Discharge Planning Advisor: Is it redundant to have DPs in addition to CMs?

Professionals talk semantics

Are the terms "discharge planning" and "case management" interchangeable, or are they distinct, and is there a place for both in today’s health care environment?

That’s the question raised by Sandra Lowery, RN, BSN, CRRN, CCM, president of the Francestown, NH-based case management consulting firm CCMI Associates, who adds, "I think it’s duplication to say there’s a discharge planner and a case manager within the same organization."

Working as a national consultant, Lowery says, she has observed that "in almost every hospital, if they haven’t implemented a case management department and dispensed with the discharge planning title, they’re planning to. Increasingly, the role of discharge planner is folded into case management."

Because the term "case management" or "care management" is used far more often, and almost always includes a discharge planning function, Lowery says, this leads to potential confusion on the part of those who are practicing the positions, as well as those who are receiving the services.

Jackie Birmingham, RN, BSN, MS, CMAC, a longtime case manager who now is vice president for regulatory compliance for Newton, MA-based Curaspan Inc., agrees that it can be confusing when people with different titles are performing the same or similar duties — a confusion that could be alleviated if there were more consistency across all hospitals.

She notes, however, that the function of discharge planning is not confusing. Discharge planning is a subset of case management, Birmingham adds, but specifically is "the work being done with the patient and family for the single purpose of setting up a safe discharge, so that the patient can transition to the next level of care without an adverse outcome."

The original definition of discharge planning, Lowery points out, "really sounds like case management from the point of admissions and discharge, with one or maybe two exceptions."

One of those exceptions, she says, is that while there is no requirement within the definition of discharge planning to consider the use of resources, such a directive is contained within the case management standard.

The other possible exception, Lowery says, is that the case management standard requires an evaluation of the outcome of the patient’s care plan. "I think there is some controversy over whether that last step is included in discharge planning. Some say yes; some say no."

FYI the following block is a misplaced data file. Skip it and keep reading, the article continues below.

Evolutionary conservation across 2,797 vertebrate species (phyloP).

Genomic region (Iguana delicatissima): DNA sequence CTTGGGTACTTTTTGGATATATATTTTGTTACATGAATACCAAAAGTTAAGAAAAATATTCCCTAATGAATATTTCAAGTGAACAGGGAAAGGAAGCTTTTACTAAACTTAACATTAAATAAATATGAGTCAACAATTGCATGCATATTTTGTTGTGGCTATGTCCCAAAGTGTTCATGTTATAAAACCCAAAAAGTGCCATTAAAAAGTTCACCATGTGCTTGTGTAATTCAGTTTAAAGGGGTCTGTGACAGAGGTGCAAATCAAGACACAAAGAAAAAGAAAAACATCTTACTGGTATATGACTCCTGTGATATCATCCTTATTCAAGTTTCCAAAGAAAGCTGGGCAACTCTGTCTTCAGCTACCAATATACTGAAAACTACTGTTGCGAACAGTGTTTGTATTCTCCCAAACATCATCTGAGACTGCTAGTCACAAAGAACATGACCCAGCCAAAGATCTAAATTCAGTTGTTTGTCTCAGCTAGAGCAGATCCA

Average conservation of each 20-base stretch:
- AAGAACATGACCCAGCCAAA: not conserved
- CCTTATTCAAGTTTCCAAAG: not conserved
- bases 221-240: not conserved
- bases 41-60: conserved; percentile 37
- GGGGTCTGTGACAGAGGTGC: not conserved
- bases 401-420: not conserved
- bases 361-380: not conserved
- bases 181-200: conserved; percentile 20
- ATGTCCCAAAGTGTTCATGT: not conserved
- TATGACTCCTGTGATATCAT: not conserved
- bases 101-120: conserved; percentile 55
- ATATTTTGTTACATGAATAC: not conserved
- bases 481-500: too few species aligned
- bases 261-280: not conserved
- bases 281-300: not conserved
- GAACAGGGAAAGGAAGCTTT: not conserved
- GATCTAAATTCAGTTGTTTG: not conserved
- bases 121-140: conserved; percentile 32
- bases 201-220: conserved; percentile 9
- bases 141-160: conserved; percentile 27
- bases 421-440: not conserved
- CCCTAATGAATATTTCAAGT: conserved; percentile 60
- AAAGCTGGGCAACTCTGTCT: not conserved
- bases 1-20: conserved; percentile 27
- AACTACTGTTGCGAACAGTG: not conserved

Alison White, RN, CCM, CPHQ, director of regional case management for Dartmouth Hitchcock Alliance in Lebanon, NH, says that while she would prefer to see discharge planning become a subset of case management throughout the health care industry, she doesn’t believe it is a realistic goal.

"There are so many small, rural hospitals that don’t have an integrated model of case management," she adds. "Regardless of what we do, there will always be those with a distinct unit for discharge planning."

If people think in terms of how change is adopted into an organization, there are types ranging from the "early adopters" down to those who refuse to change at all, White notes. "For those organizations, discharge planning as a distinct unit may work.

"It depends on the patients they serve, or whether they have leadership that doesn’t want to change or is unaware of the benefits of case management," she adds. "Maybe the physicians don’t understand the concept, or it is a threat to them. If [the hospitals] don’t have a driver, they lose the opportunities to change," White explains.

In her experience working with institutions ranging in size from 12-16 beds up to 500 beds, White sees a number of hospitals that are not moving to the case management model, she says. "Or they think they’re in that model, but they’re not measuring outcomes or covering the continuum of care."

Because the term "discharge planning" is specified in the Medicare Conditions of Participation, which are part of the Social Security Act [Section 1861 (ee)], she notes, "we will never be able to do away with the term."

In fact, Birmingham points out, the federal rules regarding discharge planning were revised and published in the Federal Register Aug. 11, 2004, and went into effect in October 2004.

Some health care organizations are concerned about possible repercussions if they make changes in policies or definitions having to do with discharge planning, White says. "It’s an unfounded fear, but they’re worried that if they’re not clearly defining roles, they’ll lose payment."

Because some institutions, such as critical access hospitals, are paid on a daily basis for the care they provide, she says, "it may not be in their best interest to move more quickly along the continuum of care. There are a lot of drivers at the table.

"I would love to see discharge planning become an integrated part of case management," White points out, "but in reality I don’t feel it will [ever] be 100% across the United States."

That said, she adds, "I would challenge those who still have utilization review and discharge planning [functions] separately to reevaluate your model."

[For more information, contact:

Jackie Birmingham, RN, BSN, MS, CMAC, Vice President, Regulatory Compliance, Curaspan Inc., Newton, MA. Web site: jbirmingham@curaspan.com.

Sandra Lowery, RN, BSN, CRRN, CCM, President, CCMI Associates, Francestown, NH. Web site: ccmi@lowery.mv.com.

Alison White, RN, CCM, CPHQ, Director, Regional Case Management, Dartmouth Hitchcock Alliance, Lebanon, NH. Web site: Alison.B.White@Hitchcock.org.]